Episcopal principality of Utrecht
|This article needs additional citations for verification. (September 2014)|
|Bishopric of Utrecht|
|Sticht Utrecht (nl)
Hochstift Utrecht (de)
Principauté d'Utrecht (fr)
|State of the Holy Roman Empire|
Bishopric of Utrecht c. 1350. Nedersticht is the smaller territory while Oversticht is the larger territory.
|Languages||Dutch, Dutch Low Saxon|
|-||(1024–1026)[a]||Adalbold II of Utrecht|
|-||(1524–1528)[b]||Henry of the Palatinate|
|Historical era||Middle Ages|
|-||Lower Lotharingia divided from Lotharingia||959|
|-||Concordat of Worms||1122|
|-||Union of Utrecht signed||1579|
|Today part of||Netherlands|
The Bishopric of Utrecht (1024–1528) was a civil principality of the Holy Roman Empire in the Low Countries, in present Netherlands, which was ruled by the bishops of Utrecht as princes of the Holy Roman Empire.
From 1024 until 1528, it was one of the Prince-Bishoprics of the Holy Roman Empire, constituting, in addition to its ecclesiastical aspect, a civil state within the Empire. In 1528, Charles V, Holy Roman Emperor, secularized its civil authority and territorial possessions.
The Diocese of Utrecht was established in 695 when Saint Willibrord was consecrated bishop of the Frisians at Rome by Pope Sergius I. With the consent of the Frankish ruler, Pippin of Herstal, he settled in an old Roman fort in Utrecht. After Willibrord's death the diocese suffered greatly from the incursions of the Frisians, and later on of the Vikings. Whether Willibrord could be called the first bishop of Utrecht is doubtful; as James Palmer points out, "there was no real concept of a well-defined bishopric until at least the days of Alberic (775–84)". And while Saint Boniface is referred to in his hagiographies as the successor of Willibrord (and, in turn, Gregory of Utrecht is referred to as the successor to Willibrord and Boniface), this does not necessarily mean "successor as bishop", but rather that they succeeded each other as missionaries to the Frisians.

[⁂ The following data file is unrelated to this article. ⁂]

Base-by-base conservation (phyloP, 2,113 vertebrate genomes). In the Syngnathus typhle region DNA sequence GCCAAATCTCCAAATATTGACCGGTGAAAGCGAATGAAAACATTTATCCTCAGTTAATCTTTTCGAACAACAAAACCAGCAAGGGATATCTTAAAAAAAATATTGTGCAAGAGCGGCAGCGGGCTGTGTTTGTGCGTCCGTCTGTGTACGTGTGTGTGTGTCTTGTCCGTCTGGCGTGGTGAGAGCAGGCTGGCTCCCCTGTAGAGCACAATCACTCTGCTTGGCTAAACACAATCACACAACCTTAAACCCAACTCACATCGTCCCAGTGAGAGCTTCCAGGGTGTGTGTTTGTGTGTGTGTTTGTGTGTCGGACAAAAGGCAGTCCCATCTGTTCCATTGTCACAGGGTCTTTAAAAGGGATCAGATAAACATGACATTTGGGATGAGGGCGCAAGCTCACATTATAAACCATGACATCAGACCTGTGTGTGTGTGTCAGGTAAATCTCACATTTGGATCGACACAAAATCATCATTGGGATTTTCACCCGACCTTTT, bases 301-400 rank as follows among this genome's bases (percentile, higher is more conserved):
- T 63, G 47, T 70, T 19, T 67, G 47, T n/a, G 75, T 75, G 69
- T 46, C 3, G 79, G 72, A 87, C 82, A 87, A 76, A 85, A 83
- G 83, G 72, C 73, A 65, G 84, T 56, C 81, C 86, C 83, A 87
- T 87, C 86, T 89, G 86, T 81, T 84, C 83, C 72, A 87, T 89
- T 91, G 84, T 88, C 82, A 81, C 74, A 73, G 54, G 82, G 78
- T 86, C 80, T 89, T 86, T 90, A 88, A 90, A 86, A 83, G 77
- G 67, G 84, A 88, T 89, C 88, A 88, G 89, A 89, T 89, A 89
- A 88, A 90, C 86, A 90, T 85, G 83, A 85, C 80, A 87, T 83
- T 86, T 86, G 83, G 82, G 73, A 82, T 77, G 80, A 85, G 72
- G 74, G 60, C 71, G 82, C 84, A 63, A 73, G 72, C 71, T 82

Prince-Bishopric of Utrecht
Better times appeared during the reign of the Saxon emperors, who frequently summoned the Bishops of Utrecht to attend the imperial councils and diets. In 1024 the bishops were made Princes of the Holy Roman Empire and the new Prince-Bishopric of Utrecht was formed. The secular territory over which it ruled was known as Sticht Utrecht or Het Sticht (a sticht was any piece of land governed by a bishop or abbot). This territory was divided into the Nedersticht (Lower Sticht, roughly corresponding to the present day province of Utrecht) and Oversticht (Upper Sticht, encompassing the present-day provinces of Overijssel, Drenthe, and part of Groningen).
In 1122, with the Concordat of Worms, the Emperor's right of investiture was annulled, and the cathedral chapter received the right to elect the bishop. It was, however, soon obligated to share this right with the four other collegiate chapters in the city. The Counts of Holland and Guelders, between whose territories the lands of the Bishops of Utrecht lay, also sought to acquire influence over the filling of the episcopal see. This often led to disputes and consequently the Holy See frequently interfered in the election. After the middle of the 14th century the popes repeatedly appointed the bishop directly without regard to the five chapters.